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REVIEW
Year : 2015  |  Volume : 1  |  Issue : 2  |  Page : 43-49

Review of Cancer Immunotherapy: Application of Chimeric Antigen Receptor T Cells and Programmed Death 1/Programmed Death-ligand 1 Antibodies


1 Biotherapy Center, The First Affiliated Hospital of Zhengzhou University, Zhengzhou, Henan, China; Department of Hematology and Oncology, Harvard Medical School, Boston, MA, USA
2 Biotherapy Center, The First Affiliated Hospital of Zhengzhou University, Zhengzhou, Henan, China
3 Biotherapy Center, The First Affiliated Hospital of Zhengzhou University, Zhengzhou, Henan; Department of Oncology, The First Affiliated Hospital of Zhengzhou University, Zhengzhou, Henan; Engineering Key Laboratory for Cell Therapy of Henan Province, Zhengzhou, Henan; School of Life Sciences, Zhengzhou University, Zhengzhou, Henan, China

Correspondence Address:
Prof. Yi Zhang
Department of Oncology, The First Affiliated Hospital of Zhengzhou University, No. 1, Jianshe Road, Zhengzhou 450052, Henan
China
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Source of Support: This work was supported by grants from National Natural Science Foundation of China (Grant No. 31400752 and 81271815) and the Basic and Advanced Technology Research Foundation from Science and Technology Department of Henan Province (Grant No. 201403067, Conflict of Interest: None


DOI: 10.4103/2395-3977.155923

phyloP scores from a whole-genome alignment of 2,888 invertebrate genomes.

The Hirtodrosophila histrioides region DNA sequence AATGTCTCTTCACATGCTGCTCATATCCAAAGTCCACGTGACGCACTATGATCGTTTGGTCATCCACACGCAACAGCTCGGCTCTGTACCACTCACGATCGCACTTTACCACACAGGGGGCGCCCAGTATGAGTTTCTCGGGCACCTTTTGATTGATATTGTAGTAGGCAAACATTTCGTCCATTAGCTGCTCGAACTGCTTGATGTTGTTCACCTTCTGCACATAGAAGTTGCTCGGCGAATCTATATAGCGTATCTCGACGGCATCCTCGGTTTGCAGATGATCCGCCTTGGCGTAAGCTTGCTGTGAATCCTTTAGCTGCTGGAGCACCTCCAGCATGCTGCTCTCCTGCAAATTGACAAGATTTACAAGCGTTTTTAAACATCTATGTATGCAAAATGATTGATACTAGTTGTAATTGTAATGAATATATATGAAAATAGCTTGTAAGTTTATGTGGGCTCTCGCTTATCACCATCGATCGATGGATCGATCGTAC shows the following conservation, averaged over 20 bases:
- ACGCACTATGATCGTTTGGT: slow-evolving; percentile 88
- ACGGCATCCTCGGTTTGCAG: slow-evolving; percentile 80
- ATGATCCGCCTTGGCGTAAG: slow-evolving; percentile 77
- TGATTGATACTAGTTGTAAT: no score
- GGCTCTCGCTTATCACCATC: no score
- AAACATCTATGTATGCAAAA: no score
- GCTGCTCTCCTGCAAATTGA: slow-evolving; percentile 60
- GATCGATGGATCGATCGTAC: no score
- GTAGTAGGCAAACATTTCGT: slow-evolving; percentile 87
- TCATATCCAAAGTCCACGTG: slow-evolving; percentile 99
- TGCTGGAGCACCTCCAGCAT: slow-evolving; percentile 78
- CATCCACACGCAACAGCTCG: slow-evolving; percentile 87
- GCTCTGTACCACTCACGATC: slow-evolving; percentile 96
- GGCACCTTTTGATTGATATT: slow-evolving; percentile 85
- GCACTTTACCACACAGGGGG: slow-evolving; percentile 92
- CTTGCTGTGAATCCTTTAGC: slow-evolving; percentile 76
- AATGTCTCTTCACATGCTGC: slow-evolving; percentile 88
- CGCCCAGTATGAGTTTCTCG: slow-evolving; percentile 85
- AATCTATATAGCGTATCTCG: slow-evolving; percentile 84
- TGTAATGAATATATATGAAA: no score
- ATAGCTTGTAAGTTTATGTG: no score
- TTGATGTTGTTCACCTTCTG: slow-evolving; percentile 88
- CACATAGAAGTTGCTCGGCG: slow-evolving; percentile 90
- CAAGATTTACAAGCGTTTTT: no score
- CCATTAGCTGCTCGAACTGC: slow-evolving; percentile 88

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Cancer immunotherapy strategies based on chimeric antigen receptor (CAR) transduced T cells or antibodies against immune checkpoints, cytotoxic T-lymphocyte-associated antigen 4 (CTLA-4) and programmed death 1 (PD-1), achieved significant successes from bench to clinic in the past 2 years. CARs are artificial engineered receptors that can specifically target tumor cell surface antigen, activate T cell and further enhance T cell function, independent of major histocompatibility complex. CAR T cells have shown promising outcomes in cancers, especially in hematologic malignancies. CTLA-4 and PD-1 are two important immune checkpoints negatively regulating T cell activation. Clinical benefits of CTLA-4/PD-1 antibodies are significant in melanoma and other solid tumors. PD-1 is predicted to have fewer side effects and greater antitumor activity than CTLA-4. In this review, we will summarize current immunotherapies based on CAR T cells and PD-1.


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